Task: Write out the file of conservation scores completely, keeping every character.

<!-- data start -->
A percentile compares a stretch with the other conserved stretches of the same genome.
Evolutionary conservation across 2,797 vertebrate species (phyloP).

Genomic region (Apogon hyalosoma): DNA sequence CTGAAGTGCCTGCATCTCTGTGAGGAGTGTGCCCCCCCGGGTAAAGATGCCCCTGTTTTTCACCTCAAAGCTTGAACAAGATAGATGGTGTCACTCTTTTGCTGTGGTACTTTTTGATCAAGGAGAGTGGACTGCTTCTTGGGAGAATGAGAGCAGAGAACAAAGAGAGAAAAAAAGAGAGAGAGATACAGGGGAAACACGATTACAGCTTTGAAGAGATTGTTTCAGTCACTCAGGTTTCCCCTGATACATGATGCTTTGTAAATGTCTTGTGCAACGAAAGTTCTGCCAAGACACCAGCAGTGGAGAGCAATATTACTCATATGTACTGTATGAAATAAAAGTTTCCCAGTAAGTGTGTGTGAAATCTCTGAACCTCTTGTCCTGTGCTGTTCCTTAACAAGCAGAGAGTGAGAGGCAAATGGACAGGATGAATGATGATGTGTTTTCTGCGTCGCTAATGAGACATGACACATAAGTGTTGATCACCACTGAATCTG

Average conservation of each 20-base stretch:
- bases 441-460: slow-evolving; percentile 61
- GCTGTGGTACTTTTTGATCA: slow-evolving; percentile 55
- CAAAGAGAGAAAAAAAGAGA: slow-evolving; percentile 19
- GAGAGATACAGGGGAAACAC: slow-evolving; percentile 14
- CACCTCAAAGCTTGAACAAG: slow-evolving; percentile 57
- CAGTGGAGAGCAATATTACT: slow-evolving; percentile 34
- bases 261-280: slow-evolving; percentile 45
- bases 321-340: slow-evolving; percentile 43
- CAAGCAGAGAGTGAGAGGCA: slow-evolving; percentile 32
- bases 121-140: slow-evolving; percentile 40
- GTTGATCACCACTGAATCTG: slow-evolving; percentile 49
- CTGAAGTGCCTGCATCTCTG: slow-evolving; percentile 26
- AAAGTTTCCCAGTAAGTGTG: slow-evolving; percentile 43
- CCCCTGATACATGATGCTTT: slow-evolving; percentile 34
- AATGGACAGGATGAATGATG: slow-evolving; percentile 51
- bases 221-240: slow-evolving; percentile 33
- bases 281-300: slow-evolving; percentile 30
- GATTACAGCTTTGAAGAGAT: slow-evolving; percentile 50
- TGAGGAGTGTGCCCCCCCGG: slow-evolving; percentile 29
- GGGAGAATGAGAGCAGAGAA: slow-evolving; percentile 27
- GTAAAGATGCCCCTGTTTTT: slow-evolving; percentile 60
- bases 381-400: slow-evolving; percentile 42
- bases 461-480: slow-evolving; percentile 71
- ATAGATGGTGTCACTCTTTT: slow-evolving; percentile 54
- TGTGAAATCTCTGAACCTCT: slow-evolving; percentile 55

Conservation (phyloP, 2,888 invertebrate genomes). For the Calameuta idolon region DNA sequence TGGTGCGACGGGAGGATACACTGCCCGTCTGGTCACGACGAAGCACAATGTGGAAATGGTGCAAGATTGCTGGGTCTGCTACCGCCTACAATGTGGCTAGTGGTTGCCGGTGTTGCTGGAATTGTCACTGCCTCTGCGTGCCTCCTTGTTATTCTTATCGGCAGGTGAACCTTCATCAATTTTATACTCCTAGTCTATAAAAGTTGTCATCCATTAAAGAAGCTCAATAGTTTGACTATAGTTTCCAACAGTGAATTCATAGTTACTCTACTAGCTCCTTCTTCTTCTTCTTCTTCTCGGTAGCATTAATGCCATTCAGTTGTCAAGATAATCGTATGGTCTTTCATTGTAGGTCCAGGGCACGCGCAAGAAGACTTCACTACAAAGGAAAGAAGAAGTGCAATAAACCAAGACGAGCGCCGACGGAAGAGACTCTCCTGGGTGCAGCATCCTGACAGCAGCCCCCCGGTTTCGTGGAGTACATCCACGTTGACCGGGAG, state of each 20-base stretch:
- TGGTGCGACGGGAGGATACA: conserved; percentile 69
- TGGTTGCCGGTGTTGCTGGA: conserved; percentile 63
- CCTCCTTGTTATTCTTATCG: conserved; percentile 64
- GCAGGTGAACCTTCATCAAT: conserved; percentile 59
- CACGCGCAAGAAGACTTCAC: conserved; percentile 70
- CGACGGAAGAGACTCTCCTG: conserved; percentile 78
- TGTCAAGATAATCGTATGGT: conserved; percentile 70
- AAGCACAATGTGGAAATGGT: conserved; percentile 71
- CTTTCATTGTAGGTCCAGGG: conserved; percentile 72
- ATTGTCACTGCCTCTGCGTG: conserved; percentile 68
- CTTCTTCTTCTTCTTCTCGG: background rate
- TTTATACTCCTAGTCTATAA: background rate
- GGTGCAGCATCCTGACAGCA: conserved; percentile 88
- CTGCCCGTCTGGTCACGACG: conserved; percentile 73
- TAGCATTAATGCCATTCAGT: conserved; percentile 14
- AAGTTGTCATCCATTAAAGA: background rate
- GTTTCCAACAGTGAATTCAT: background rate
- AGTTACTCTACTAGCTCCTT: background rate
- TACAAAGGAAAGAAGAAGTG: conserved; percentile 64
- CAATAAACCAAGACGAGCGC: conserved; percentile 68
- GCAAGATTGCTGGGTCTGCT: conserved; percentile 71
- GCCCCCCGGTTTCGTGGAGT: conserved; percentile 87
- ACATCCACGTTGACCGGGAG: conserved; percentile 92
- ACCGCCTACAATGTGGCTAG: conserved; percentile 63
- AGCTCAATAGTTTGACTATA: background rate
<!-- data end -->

A percentile compares a stretch with the other conserved stretches of the same genome.
Evolutionary conservation across 2,797 vertebrate species (phyloP).

Genomic region (Apogon hyalosoma): DNA sequence CTGAAGTGCCTGCATCTCTGTGAGGAGTGTGCCCCCCCGGGTAAAGATGCCCCTGTTTTTCACCTCAAAGCTTGAACAAGATAGATGGTGTCACTCTTTTGCTGTGGTACTTTTTGATCAAGGAGAGTGGACTGCTTCTTGGGAGAATGAGAGCAGAGAACAAAGAGAGAAAAAAAGAGAGAGAGATACAGGGGAAACACGATTACAGCTTTGAAGAGATTGTTTCAGTCACTCAGGTTTCCCCTGATACATGATGCTTTGTAAATGTCTTGTGCAACGAAAGTTCTGCCAAGACACCAGCAGTGGAGAGCAATATTACTCATATGTACTGTATGAAATAAAAGTTTCCCAGTAAGTGTGTGTGAAATCTCTGAACCTCTTGTCCTGTGCTGTTCCTTAACAAGCAGAGAGTGAGAGGCAAATGGACAGGATGAATGATGATGTGTTTTCTGCGTCGCTAATGAGACATGACACATAAGTGTTGATCACCACTGAATCTG

Average conservation of each 20-base stretch:
- bases 441-460: slow-evolving; percentile 61
- GCTGTGGTACTTTTTGATCA: slow-evolving; percentile 55
- CAAAGAGAGAAAAAAAGAGA: slow-evolving; percentile 19
- GAGAGATACAGGGGAAACAC: slow-evolving; percentile 14
- CACCTCAAAGCTTGAACAAG: slow-evolving; percentile 57
- CAGTGGAGAGCAATATTACT: slow-evolving; percentile 34
- bases 261-280: slow-evolving; percentile 45
- bases 321-340: slow-evolving; percentile 43
- CAAGCAGAGAGTGAGAGGCA: slow-evolving; percentile 32
- bases 121-140: slow-evolving; percentile 40
- GTTGATCACCACTGAATCTG: slow-evolving; percentile 49
- CTGAAGTGCCTGCATCTCTG: slow-evolving; percentile 26
- AAAGTTTCCCAGTAAGTGTG: slow-evolving; percentile 43
- CCCCTGATACATGATGCTTT: slow-evolving; percentile 34
- AATGGACAGGATGAATGATG: slow-evolving; percentile 51
- bases 221-240: slow-evolving; percentile 33
- bases 281-300: slow-evolving; percentile 30
- GATTACAGCTTTGAAGAGAT: slow-evolving; percentile 50
- TGAGGAGTGTGCCCCCCCGG: slow-evolving; percentile 29
- GGGAGAATGAGAGCAGAGAA: slow-evolving; percentile 27
- GTAAAGATGCCCCTGTTTTT: slow-evolving; percentile 60
- bases 381-400: slow-evolving; percentile 42
- bases 461-480: slow-evolving; percentile 71
- ATAGATGGTGTCACTCTTTT: slow-evolving; percentile 54
- TGTGAAATCTCTGAACCTCT: slow-evolving; percentile 55

Conservation (phyloP, 2,888 invertebrate genomes). For the Calameuta idolon region DNA sequence TGGTGCGACGGGAGGATACACTGCCCGTCTGGTCACGACGAAGCACAATGTGGAAATGGTGCAAGATTGCTGGGTCTGCTACCGCCTACAATGTGGCTAGTGGTTGCCGGTGTTGCTGGAATTGTCACTGCCTCTGCGTGCCTCCTTGTTATTCTTATCGGCAGGTGAACCTTCATCAATTTTATACTCCTAGTCTATAAAAGTTGTCATCCATTAAAGAAGCTCAATAGTTTGACTATAGTTTCCAACAGTGAATTCATAGTTACTCTACTAGCTCCTTCTTCTTCTTCTTCTTCTCGGTAGCATTAATGCCATTCAGTTGTCAAGATAATCGTATGGTCTTTCATTGTAGGTCCAGGGCACGCGCAAGAAGACTTCACTACAAAGGAAAGAAGAAGTGCAATAAACCAAGACGAGCGCCGACGGAAGAGACTCTCCTGGGTGCAGCATCCTGACAGCAGCCCCCCGGTTTCGTGGAGTACATCCACGTTGACCGGGAG, state of each 20-base stretch:
- TGGTGCGACGGGAGGATACA: conserved; percentile 69
- TGGTTGCCGGTGTTGCTGGA: conserved; percentile 63
- CCTCCTTGTTATTCTTATCG: conserved; percentile 64
- GCAGGTGAACCTTCATCAAT: conserved; percentile 59
- CACGCGCAAGAAGACTTCAC: conserved; percentile 70
- CGACGGAAGAGACTCTCCTG: conserved; percentile 78
- TGTCAAGATAATCGTATGGT: conserved; percentile 70
- AAGCACAATGTGGAAATGGT: conserved; percentile 71
- CTTTCATTGTAGGTCCAGGG: conserved; percentile 72
- ATTGTCACTGCCTCTGCGTG: conserved; percentile 68
- CTTCTTCTTCTTCTTCTCGG: background rate
- TTTATACTCCTAGTCTATAA: background rate
- GGTGCAGCATCCTGACAGCA: conserved; percentile 88
- CTGCCCGTCTGGTCACGACG: conserved; percentile 73
- TAGCATTAATGCCATTCAGT: conserved; percentile 14
- AAGTTGTCATCCATTAAAGA: background rate
- GTTTCCAACAGTGAATTCAT: background rate
- AGTTACTCTACTAGCTCCTT: background rate
- TACAAAGGAAAGAAGAAGTG: conserved; percentile 64
- CAATAAACCAAGACGAGCGC: conserved; percentile 68
- GCAAGATTGCTGGGTCTGCT: conserved; percentile 71
- GCCCCCCGGTTTCGTGGAGT: conserved; percentile 87
- ACATCCACGTTGACCGGGAG: conserved; percentile 92
- ACCGCCTACAATGTGGCTAG: conserved; percentile 63
- AGCTCAATAGTTTGACTATA: background rate